WWII SAMURAI WAKISASHI SWORD 56 - SUKESADA
This is a Japanese Wakisashi Samurai sword. The sword is dressed in the typical WWII attire.
This a Samurai sword with a blade from the Edo period. It was used during WWII, issued to a pilot or a member of a tank crew. The fittings are all WWII period.
The blade is in very good condition. No fatal flaws, dings or rust. Measuring 19 3/8 inches. Made around the 1550's. The Hamon is nice but has been buffed.
The Samurai sword has a very rich history. The sword has been manufactured for several centuries and continues
to be produced today. The sword represented more than just a weapon. It was the soul of the Samurai warrior.
When attempting to identify the type of sword you have It is important to keep in mind that the fittings of
a sword (scabbard, handle, crossguard. etc.) may be identical from one sword to another. The reason why is
because during WWII the same fittings were used in all Army swords, Navy swords, etc. Armed forces are all
about uniformity. They strive to make everything the same.
This is the reason why a sword cannot be identified merely by its external appearance.
Understanding the different components that make up the Samurai sword is the first step in figuring out the
type of sword you have. That is the reason why we have created the
Understanding the Smurai sword section as a means to
provide a novice with the basic knowledge to start the path of determining the questions everyone has;
who made the sword, how old it is nad how much it is worth.
The handle is dressed in typical WWII fittings. It is tightly wrapped. It has the WWII menukis. The interesting thing about it is that it is wrapped with snake skin. Nice texture and coloring. A family mon button is placed on one side of the pommel. It seems to have been ground off. this is usually a sign that the sword was surrendered.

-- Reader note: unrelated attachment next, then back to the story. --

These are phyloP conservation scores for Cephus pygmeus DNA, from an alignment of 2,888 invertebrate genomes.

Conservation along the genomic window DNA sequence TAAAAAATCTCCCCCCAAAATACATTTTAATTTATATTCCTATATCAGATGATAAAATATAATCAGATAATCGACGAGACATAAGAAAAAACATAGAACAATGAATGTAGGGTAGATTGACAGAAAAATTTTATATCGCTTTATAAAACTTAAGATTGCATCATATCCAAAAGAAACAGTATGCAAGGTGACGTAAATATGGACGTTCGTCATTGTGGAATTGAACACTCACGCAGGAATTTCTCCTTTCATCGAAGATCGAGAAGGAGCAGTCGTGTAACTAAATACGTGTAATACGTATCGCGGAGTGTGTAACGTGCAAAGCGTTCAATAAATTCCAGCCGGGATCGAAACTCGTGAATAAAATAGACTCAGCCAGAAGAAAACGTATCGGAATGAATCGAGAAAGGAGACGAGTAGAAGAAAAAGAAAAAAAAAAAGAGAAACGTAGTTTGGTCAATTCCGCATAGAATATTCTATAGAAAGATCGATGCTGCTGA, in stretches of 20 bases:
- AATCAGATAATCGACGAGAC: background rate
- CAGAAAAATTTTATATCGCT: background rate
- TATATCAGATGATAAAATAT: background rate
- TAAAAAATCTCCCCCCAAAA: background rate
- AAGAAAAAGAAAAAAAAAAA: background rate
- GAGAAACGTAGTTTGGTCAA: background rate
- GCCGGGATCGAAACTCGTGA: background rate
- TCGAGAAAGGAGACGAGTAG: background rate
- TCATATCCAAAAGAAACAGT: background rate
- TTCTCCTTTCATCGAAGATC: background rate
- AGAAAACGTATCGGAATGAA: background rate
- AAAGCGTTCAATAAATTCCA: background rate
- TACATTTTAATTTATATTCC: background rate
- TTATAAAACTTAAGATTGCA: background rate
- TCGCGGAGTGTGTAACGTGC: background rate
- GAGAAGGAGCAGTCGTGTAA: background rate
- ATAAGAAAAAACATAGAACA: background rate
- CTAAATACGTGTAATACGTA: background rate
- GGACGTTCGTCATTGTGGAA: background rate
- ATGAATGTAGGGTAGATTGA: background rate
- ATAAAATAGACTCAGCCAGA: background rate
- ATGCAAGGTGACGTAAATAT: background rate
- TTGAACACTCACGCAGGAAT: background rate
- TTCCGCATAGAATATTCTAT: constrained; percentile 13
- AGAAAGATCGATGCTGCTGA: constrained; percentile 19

The side of the handle displays a silver circle. This is the family Mon. At one time it would have had a design but now
it shows an area that was scractched off. This practice is normally an indication of a sword that was surrendered to the
The Japanese soldier considered a dishonor to have surrendered the weapon so he would defile the family Mon.
The sword comes with a beautiful silver foil Habaki. The sides show file marks known as "rain pattern". This piece was
definetely custom ordered.
This page is a recognition and identification guide for Samurai swords.
Multiple detailed photos of a specific sample are provided. Descriptions point
out clearly defined points that should be noted.
One of the most commonly asked questions is "How much is my Samurai Sword worth?".
A price guide is included here to address this question. The value of the swords is
reviewed over a period of several years. A trend can be observed. The present worth
of the edge weapons in the collector's market is illustrated.
This service is provided free of charge to the visitor/enthusiast courtesy of
a company dedicated to the preservation of military history and to providing quality
military antiques and collectibles to museums, institutions and the general public.
The tang is signed "Bishu Osafune Sukesada", this translates to "Sukesada from Osafune Village in Bizen province made this". The tang measures approximately 5 1/4 inches in length.
This Samurai Sword may be currently reproduced.
It is becoming more difficult to be able to tell the fake ones from the real ones because
the quality of the reproductions is improving. The collector must become familiarized with
the construction style and materials employed in the manufacturing of this item.
Attention to the details is critical in order to be able to determine the authenticity of
If you have an interest is seeing other Japanese Samurai swords, you can do so by going to our
Japanese Samurai Swords Price Guide
identification guide. Where we cover Samurai swords from all periods.